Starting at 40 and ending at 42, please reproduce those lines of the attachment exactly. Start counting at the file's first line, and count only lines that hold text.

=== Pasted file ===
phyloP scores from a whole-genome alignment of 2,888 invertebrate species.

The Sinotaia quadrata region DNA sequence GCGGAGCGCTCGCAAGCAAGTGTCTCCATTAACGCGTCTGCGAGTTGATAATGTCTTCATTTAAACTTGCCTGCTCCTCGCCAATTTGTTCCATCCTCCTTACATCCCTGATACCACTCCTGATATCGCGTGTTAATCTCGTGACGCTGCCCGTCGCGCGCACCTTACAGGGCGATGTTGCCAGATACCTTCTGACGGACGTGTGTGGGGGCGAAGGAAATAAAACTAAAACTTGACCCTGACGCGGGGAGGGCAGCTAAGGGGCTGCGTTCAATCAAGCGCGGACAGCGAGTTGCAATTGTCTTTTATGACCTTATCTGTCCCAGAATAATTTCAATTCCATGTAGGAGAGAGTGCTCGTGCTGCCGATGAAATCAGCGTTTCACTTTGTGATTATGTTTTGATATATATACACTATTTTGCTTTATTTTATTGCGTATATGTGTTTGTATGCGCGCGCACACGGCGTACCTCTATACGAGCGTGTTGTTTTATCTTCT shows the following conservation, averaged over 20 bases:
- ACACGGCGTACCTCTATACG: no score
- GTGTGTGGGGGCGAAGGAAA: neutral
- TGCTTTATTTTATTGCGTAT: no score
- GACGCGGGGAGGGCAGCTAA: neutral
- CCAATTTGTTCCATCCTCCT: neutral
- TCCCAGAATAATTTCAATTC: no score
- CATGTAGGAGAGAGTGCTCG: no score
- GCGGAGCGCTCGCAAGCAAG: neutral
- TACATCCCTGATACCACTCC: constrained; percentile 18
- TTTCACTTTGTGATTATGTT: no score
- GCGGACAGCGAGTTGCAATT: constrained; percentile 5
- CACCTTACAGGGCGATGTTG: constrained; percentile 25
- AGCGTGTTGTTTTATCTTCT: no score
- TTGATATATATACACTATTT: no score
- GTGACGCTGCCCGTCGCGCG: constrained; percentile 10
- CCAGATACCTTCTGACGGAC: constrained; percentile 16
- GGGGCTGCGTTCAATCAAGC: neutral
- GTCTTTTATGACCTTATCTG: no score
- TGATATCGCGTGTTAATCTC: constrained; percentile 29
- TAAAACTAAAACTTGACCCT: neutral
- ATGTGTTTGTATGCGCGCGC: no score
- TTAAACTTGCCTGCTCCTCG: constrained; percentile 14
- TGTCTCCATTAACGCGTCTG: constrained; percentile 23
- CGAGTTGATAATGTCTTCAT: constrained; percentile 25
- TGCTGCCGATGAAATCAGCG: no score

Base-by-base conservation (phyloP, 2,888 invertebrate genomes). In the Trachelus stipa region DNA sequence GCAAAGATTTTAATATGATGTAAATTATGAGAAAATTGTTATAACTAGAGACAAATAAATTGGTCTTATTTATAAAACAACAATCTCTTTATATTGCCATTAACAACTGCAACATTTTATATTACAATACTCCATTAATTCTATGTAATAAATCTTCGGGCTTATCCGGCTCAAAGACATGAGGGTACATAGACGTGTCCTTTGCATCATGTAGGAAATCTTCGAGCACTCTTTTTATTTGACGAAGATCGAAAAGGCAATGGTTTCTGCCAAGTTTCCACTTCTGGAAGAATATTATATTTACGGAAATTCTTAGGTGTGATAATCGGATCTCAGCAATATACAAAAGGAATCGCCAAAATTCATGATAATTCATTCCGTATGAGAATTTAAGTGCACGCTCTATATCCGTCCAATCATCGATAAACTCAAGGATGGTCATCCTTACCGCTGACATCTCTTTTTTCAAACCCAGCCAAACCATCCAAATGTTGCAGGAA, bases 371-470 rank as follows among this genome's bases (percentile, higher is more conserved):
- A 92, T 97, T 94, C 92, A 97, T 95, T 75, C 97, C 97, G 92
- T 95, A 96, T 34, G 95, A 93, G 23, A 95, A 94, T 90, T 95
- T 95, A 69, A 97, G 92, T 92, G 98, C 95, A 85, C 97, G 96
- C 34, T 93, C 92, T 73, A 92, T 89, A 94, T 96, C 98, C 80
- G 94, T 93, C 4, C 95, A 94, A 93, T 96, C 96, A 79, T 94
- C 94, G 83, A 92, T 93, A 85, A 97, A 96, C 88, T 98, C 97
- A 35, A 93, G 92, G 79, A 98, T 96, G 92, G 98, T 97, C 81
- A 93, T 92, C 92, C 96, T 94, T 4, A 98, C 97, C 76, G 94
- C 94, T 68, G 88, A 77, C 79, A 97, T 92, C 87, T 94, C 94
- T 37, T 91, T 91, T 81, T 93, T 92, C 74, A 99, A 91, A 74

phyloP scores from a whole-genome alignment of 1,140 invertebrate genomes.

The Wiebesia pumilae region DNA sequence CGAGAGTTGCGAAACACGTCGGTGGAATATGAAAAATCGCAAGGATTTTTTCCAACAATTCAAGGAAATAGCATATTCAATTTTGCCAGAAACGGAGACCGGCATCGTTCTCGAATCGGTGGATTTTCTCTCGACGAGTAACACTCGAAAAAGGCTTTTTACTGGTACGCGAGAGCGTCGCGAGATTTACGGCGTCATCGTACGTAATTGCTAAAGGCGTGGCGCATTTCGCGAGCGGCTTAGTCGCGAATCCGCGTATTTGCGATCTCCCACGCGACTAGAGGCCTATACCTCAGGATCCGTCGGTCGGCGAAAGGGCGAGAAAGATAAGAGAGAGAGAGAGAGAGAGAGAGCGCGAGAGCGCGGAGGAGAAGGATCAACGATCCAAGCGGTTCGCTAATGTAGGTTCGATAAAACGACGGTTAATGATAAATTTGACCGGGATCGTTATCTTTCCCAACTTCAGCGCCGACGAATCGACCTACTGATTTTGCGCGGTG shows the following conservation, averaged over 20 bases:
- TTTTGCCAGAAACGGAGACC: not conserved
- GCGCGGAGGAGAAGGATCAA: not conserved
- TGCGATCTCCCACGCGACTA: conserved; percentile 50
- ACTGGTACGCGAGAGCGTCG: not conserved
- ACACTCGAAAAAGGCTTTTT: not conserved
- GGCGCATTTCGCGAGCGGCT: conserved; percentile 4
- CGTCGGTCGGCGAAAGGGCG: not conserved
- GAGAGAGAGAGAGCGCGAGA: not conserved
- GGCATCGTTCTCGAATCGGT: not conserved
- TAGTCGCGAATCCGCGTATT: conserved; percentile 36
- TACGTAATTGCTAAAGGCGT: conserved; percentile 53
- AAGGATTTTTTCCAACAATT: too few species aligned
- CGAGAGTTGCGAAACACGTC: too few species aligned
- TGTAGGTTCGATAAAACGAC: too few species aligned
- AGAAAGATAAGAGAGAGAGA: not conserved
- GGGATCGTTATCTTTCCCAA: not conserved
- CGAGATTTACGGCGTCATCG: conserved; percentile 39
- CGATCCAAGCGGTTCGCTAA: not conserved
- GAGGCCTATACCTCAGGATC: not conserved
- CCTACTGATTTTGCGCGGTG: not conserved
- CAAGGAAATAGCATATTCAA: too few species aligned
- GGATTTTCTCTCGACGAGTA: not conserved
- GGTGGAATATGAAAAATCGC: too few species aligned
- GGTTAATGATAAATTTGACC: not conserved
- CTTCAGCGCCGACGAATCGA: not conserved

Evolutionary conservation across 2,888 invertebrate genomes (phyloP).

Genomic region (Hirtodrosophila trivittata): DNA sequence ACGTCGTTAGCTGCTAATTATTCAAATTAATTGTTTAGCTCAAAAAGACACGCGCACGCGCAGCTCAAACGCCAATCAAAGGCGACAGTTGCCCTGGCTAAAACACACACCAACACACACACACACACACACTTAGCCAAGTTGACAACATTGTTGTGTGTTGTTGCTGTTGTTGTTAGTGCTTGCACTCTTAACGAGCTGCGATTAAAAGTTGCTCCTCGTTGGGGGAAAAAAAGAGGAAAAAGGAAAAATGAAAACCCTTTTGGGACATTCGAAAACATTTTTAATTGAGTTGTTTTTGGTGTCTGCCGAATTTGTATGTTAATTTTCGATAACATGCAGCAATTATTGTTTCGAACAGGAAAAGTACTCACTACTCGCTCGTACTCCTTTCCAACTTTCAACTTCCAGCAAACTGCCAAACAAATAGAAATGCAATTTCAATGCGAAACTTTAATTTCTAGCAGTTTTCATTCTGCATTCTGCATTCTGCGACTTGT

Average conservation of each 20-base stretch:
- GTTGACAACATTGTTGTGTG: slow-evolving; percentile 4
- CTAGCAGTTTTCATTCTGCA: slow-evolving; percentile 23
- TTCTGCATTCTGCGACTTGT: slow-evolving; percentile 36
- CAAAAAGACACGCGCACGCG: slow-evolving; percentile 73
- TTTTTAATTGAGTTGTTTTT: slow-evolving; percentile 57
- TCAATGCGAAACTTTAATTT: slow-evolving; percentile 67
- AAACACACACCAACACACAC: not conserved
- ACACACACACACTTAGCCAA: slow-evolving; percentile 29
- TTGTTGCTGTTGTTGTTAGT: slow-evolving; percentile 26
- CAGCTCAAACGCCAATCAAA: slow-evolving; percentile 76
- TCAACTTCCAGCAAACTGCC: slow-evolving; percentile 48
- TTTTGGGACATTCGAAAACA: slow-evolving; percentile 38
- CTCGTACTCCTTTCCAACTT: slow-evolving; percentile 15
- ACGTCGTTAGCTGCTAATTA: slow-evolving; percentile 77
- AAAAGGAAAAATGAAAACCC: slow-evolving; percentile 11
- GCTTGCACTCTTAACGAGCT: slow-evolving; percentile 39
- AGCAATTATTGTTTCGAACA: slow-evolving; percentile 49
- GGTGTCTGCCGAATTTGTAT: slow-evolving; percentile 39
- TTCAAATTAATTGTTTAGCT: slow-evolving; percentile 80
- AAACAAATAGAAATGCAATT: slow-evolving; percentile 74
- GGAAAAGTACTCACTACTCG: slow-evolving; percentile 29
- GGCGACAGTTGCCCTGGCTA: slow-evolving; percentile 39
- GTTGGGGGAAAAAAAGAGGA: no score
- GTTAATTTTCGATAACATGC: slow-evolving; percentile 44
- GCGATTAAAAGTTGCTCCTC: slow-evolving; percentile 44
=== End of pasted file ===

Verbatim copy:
The Wiebesia pumilae region DNA sequence CGAGAGTTGCGAAACACGTCGGTGGAATATGAAAAATCGCAAGGATTTTTTCCAACAATTCAAGGAAATAGCATATTCAATTTTGCCAGAAACGGAGACCGGCATCGTTCTCGAATCGGTGGATTTTCTCTCGACGAGTAACACTCGAAAAAGGCTTTTTACTGGTACGCGAGAGCGTCGCGAGATTTACGGCGTCATCGTACGTAATTGCTAAAGGCGTGGCGCATTTCGCGAGCGGCTTAGTCGCGAATCCGCGTATTTGCGATCTCCCACGCGACTAGAGGCCTATACCTCAGGATCCGTCGGTCGGCGAAAGGGCGAGAAAGATAAGAGAGAGAGAGAGAGAGAGAGAGCGCGAGAGCGCGGAGGAGAAGGATCAACGATCCAAGCGGTTCGCTAATGTAGGTTCGATAAAACGACGGTTAATGATAAATTTGACCGGGATCGTTATCTTTCCCAACTTCAGCGCCGACGAATCGACCTACTGATTTTGCGCGGTG shows the following conservation, averaged over 20 bases:
- TTTTGCCAGAAACGGAGACC: not conserved
- GCGCGGAGGAGAAGGATCAA: not conserved